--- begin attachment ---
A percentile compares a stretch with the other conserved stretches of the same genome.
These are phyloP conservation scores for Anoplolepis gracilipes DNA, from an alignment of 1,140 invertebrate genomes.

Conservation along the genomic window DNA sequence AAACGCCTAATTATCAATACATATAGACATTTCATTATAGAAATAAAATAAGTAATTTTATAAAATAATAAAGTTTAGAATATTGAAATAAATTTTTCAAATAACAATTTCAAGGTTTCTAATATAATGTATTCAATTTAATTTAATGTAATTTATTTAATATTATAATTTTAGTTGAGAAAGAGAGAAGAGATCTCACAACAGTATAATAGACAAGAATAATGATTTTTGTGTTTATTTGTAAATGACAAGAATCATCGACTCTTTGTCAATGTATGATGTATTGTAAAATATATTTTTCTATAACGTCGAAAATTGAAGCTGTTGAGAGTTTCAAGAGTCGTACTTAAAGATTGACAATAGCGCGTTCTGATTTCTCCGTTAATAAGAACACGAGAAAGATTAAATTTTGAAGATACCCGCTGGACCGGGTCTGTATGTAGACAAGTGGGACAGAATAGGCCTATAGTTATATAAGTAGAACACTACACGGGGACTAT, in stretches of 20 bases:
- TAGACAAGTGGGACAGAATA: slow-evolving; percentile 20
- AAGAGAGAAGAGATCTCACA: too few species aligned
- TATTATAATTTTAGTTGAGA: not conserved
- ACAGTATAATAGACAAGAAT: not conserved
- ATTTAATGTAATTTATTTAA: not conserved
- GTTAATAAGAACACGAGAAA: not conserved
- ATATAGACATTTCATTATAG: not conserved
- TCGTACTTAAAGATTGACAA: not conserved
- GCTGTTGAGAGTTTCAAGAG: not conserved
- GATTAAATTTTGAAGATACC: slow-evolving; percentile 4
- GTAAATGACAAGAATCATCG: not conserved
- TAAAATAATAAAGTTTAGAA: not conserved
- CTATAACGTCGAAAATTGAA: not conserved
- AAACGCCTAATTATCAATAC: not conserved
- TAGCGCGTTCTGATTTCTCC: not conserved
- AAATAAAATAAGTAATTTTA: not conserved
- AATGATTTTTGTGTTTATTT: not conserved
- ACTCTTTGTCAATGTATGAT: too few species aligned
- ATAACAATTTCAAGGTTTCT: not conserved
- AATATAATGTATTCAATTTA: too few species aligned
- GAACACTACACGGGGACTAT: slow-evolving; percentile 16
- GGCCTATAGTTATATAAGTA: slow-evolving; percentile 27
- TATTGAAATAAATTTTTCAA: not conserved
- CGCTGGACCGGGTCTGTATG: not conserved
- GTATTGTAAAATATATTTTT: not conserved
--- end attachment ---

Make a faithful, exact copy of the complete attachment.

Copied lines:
A percentile compares a stretch with the other conserved stretches of the same genome.
These are phyloP conservation scores for Anoplolepis gracilipes DNA, from an alignment of 1,140 invertebrate genomes.

Conservation along the genomic window DNA sequence AAACGCCTAATTATCAATACATATAGACATTTCATTATAGAAATAAAATAAGTAATTTTATAAAATAATAAAGTTTAGAATATTGAAATAAATTTTTCAAATAACAATTTCAAGGTTTCTAATATAATGTATTCAATTTAATTTAATGTAATTTATTTAATATTATAATTTTAGTTGAGAAAGAGAGAAGAGATCTCACAACAGTATAATAGACAAGAATAATGATTTTTGTGTTTATTTGTAAATGACAAGAATCATCGACTCTTTGTCAATGTATGATGTATTGTAAAATATATTTTTCTATAACGTCGAAAATTGAAGCTGTTGAGAGTTTCAAGAGTCGTACTTAAAGATTGACAATAGCGCGTTCTGATTTCTCCGTTAATAAGAACACGAGAAAGATTAAATTTTGAAGATACCCGCTGGACCGGGTCTGTATGTAGACAAGTGGGACAGAATAGGCCTATAGTTATATAAGTAGAACACTACACGGGGACTAT, in stretches of 20 bases:
- TAGACAAGTGGGACAGAATA: slow-evolving; percentile 20
- AAGAGAGAAGAGATCTCACA: too few species aligned
- TATTATAATTTTAGTTGAGA: not conserved
- ACAGTATAATAGACAAGAAT: not conserved
- ATTTAATGTAATTTATTTAA: not conserved
- GTTAATAAGAACACGAGAAA: not conserved
- ATATAGACATTTCATTATAG: not conserved
- TCGTACTTAAAGATTGACAA: not conserved
- GCTGTTGAGAGTTTCAAGAG: not conserved
- GATTAAATTTTGAAGATACC: slow-evolving; percentile 4
- GTAAATGACAAGAATCATCG: not conserved
- TAAAATAATAAAGTTTAGAA: not conserved
- CTATAACGTCGAAAATTGAA: not conserved
- AAACGCCTAATTATCAATAC: not conserved
- TAGCGCGTTCTGATTTCTCC: not conserved
- AAATAAAATAAGTAATTTTA: not conserved
- AATGATTTTTGTGTTTATTT: not conserved
- ACTCTTTGTCAATGTATGAT: too few species aligned
- ATAACAATTTCAAGGTTTCT: not conserved
- AATATAATGTATTCAATTTA: too few species aligned
- GAACACTACACGGGGACTAT: slow-evolving; percentile 16
- GGCCTATAGTTATATAAGTA: slow-evolving; percentile 27
- TATTGAAATAAATTTTTCAA: not conserved
- CGCTGGACCGGGTCTGTATG: not conserved
- GTATTGTAAAATATATTTTT: not conserved